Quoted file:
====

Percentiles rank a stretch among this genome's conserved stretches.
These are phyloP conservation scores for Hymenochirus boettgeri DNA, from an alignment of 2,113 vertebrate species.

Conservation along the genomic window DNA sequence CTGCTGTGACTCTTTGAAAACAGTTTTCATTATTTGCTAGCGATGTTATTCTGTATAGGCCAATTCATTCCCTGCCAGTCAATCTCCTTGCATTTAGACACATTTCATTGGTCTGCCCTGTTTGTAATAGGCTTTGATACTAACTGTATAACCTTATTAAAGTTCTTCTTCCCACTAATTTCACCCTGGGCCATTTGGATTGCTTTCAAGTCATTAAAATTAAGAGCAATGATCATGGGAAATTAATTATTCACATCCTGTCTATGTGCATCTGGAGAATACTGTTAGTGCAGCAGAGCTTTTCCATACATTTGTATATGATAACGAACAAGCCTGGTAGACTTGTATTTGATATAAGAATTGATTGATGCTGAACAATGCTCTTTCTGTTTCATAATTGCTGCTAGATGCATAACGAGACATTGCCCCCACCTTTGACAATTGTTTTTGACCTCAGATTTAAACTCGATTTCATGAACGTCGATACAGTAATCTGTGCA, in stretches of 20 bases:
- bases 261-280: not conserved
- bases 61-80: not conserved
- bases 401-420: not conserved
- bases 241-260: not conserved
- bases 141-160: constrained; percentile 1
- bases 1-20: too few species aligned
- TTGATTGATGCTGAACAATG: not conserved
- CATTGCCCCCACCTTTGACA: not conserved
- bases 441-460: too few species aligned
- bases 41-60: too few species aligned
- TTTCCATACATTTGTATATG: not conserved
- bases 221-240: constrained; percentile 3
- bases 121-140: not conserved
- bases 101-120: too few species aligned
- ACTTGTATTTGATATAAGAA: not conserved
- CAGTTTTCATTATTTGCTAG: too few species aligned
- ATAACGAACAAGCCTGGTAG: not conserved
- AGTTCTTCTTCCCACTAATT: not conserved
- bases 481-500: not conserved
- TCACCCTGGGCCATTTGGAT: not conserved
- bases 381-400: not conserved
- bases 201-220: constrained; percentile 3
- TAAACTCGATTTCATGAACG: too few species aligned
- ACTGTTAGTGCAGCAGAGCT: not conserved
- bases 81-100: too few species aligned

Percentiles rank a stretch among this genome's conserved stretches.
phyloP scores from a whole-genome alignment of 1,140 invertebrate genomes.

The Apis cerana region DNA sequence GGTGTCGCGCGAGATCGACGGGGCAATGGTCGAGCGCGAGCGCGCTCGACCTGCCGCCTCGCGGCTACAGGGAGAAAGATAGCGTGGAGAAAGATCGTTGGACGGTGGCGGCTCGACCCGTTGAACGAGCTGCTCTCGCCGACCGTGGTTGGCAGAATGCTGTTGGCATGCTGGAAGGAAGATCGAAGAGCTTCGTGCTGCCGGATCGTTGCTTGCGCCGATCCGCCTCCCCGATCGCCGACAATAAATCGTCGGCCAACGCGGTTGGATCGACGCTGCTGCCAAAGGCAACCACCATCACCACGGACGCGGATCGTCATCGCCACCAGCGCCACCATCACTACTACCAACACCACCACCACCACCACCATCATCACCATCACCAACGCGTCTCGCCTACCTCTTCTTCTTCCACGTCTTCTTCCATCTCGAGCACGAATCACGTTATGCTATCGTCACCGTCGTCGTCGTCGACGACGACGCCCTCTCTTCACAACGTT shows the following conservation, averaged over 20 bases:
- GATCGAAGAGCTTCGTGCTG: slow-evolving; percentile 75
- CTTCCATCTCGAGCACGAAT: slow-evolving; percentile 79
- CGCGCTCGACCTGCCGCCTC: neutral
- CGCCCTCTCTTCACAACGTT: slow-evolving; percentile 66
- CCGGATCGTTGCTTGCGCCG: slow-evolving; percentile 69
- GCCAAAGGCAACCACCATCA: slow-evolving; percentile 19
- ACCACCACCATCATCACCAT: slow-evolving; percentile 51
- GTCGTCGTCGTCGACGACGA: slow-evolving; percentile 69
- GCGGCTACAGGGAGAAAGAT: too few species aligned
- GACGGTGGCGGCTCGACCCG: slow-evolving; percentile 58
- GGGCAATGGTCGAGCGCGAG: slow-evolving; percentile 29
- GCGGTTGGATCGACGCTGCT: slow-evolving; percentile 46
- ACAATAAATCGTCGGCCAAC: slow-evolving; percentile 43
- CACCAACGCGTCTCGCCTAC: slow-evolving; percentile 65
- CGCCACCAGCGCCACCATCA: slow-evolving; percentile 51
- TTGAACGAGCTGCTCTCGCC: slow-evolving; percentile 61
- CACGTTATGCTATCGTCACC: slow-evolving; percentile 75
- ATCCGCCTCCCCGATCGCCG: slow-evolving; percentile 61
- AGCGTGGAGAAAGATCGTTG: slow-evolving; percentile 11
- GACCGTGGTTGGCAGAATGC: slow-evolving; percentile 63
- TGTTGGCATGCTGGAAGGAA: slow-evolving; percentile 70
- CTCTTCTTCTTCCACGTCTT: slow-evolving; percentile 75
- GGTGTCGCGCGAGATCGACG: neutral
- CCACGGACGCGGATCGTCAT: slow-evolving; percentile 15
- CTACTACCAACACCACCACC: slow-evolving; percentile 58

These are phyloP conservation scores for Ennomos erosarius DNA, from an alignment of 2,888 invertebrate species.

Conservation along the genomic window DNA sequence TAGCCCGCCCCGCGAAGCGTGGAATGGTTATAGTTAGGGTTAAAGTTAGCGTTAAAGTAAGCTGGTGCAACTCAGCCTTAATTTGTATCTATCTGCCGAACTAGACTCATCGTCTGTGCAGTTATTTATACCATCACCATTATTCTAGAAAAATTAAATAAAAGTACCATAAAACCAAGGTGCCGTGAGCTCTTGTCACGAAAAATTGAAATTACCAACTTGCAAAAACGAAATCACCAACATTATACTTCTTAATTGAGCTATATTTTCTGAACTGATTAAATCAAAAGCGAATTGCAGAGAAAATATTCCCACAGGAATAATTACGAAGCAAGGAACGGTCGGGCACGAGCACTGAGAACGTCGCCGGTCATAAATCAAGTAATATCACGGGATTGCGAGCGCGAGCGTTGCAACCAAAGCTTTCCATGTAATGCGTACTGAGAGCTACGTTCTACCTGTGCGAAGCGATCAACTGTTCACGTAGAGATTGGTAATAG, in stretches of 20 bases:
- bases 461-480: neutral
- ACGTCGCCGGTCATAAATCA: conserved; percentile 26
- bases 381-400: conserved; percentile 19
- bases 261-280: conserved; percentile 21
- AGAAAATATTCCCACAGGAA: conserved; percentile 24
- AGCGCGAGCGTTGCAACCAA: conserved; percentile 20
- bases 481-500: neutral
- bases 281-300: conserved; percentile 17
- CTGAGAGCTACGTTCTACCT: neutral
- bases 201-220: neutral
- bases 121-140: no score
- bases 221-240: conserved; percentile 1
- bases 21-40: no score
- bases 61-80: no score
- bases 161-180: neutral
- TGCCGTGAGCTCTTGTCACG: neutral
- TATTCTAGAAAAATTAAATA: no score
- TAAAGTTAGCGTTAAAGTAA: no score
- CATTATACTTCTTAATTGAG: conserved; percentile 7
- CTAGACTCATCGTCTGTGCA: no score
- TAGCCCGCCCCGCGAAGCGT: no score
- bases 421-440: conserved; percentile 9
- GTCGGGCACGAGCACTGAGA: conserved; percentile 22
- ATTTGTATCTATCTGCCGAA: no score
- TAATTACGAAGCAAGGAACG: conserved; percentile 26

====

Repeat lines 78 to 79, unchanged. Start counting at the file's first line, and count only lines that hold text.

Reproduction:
- CTAGACTCATCGTCTGTGCA: no score
- TAGCCCGCCCCGCGAAGCGT: no score